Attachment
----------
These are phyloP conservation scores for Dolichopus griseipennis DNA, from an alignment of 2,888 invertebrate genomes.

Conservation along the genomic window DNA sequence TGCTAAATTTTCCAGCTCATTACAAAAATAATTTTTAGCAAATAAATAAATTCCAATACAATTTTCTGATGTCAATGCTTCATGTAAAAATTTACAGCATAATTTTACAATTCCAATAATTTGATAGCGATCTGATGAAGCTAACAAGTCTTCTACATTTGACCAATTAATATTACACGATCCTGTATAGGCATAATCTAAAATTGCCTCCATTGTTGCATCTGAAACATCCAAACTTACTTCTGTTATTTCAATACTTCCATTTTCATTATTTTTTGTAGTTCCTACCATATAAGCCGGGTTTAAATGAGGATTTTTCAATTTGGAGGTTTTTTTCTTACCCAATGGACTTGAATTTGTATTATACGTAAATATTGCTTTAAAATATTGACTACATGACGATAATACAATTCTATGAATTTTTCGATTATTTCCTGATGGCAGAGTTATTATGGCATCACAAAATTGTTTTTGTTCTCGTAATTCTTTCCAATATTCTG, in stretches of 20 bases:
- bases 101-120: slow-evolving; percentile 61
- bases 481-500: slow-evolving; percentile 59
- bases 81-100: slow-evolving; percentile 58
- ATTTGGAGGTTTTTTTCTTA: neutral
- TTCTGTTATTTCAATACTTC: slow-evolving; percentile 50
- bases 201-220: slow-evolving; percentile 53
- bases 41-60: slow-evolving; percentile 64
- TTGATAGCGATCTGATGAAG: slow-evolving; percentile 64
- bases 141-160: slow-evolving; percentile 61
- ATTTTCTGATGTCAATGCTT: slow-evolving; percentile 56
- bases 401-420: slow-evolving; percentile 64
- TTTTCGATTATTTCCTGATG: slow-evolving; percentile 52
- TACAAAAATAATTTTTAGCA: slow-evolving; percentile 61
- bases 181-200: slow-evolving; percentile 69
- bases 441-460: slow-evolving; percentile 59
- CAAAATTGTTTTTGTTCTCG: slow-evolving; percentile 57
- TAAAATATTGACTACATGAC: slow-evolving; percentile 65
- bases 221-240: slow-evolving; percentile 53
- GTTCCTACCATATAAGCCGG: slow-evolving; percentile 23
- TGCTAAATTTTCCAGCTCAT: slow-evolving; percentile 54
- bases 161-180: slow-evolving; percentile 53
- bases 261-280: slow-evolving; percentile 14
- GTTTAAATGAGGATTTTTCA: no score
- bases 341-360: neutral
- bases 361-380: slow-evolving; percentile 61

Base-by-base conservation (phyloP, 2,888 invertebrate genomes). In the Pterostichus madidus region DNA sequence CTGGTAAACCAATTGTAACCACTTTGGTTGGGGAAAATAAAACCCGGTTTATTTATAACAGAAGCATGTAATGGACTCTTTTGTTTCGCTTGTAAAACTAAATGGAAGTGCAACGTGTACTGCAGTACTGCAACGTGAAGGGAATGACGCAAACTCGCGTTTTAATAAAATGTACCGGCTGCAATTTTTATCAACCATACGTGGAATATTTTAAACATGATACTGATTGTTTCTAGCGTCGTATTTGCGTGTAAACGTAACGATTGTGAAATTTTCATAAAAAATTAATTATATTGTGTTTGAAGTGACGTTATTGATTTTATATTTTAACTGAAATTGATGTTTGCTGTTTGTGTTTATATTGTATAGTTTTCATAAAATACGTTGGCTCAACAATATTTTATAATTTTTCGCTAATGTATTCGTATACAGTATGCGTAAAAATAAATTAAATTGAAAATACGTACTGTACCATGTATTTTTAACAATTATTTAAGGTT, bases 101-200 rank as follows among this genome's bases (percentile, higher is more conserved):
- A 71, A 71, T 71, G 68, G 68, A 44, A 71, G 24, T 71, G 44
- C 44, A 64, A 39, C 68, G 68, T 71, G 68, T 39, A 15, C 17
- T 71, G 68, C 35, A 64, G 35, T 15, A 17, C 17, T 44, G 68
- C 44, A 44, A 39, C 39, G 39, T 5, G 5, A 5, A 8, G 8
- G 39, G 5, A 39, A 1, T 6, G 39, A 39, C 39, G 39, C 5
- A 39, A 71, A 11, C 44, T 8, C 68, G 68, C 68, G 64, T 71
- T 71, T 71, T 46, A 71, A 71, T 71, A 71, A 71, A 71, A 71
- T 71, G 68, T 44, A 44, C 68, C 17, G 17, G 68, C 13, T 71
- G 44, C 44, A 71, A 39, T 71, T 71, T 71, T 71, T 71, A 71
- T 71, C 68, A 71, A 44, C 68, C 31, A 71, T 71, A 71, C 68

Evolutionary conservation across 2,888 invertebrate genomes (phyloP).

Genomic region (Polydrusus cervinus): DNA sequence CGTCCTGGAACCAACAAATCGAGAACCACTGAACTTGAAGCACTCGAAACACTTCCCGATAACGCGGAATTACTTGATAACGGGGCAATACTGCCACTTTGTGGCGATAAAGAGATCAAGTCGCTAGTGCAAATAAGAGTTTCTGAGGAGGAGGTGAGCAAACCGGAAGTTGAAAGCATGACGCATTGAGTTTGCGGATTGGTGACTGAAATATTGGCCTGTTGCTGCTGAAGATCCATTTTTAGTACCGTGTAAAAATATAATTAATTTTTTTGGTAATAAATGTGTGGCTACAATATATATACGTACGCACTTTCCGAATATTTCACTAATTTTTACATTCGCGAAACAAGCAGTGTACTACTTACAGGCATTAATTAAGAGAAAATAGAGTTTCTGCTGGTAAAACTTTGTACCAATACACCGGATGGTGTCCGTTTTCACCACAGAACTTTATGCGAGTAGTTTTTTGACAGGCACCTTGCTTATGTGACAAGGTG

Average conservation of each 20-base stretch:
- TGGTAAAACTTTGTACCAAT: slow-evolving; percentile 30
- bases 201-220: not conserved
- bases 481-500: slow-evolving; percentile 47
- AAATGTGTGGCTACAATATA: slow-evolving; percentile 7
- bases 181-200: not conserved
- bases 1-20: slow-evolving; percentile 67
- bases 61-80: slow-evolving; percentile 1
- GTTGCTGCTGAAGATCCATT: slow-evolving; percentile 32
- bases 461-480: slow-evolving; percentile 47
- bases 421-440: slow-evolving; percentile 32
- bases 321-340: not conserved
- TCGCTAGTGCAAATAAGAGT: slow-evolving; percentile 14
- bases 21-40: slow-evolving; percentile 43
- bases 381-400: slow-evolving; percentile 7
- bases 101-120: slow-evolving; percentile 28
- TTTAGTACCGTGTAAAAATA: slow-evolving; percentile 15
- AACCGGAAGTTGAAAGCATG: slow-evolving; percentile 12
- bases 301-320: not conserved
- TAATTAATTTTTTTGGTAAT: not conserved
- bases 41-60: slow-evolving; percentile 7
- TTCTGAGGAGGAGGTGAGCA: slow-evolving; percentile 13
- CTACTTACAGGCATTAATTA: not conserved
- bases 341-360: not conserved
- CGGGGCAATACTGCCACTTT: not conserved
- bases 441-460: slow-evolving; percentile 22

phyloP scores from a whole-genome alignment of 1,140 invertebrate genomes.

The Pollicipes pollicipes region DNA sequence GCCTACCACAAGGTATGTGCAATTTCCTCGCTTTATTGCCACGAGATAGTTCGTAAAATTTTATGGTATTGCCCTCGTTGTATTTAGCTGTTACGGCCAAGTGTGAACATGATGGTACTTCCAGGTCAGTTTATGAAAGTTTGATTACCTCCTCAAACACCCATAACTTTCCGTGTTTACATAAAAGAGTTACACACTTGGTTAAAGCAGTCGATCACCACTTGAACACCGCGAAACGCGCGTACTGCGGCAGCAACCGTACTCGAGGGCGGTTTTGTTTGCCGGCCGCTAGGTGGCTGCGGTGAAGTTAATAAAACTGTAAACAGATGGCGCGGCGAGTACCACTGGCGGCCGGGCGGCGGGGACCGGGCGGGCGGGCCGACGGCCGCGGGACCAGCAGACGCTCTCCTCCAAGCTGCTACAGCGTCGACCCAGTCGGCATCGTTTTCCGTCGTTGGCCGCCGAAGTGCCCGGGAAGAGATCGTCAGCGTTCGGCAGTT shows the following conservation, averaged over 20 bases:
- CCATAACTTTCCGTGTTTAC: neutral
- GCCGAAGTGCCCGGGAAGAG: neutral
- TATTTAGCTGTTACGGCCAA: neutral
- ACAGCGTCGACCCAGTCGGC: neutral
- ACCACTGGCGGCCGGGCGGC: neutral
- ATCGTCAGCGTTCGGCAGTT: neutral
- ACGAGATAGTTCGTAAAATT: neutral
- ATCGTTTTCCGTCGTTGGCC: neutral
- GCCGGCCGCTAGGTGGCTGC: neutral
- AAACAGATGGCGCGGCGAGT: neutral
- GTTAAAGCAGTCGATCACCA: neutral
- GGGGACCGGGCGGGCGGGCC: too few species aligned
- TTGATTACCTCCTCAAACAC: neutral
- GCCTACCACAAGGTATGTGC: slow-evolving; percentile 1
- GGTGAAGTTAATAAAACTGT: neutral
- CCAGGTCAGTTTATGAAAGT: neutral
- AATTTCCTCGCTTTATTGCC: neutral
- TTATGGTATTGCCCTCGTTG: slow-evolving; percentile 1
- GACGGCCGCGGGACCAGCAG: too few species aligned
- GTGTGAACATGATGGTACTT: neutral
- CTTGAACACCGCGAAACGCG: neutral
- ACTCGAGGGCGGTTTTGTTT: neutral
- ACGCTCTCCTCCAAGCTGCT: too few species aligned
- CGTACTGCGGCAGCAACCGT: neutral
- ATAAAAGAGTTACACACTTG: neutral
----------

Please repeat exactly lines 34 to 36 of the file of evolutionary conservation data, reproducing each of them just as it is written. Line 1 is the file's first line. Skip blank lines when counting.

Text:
- A 39, A 71, A 11, C 44, T 8, C 68, G 68, C 68, G 64, T 71
- T 71, T 71, T 46, A 71, A 71, T 71, A 71, A 71, A 71, A 71
- T 71, G 68, T 44, A 44, C 68, C 17, G 17, G 68, C 13, T 71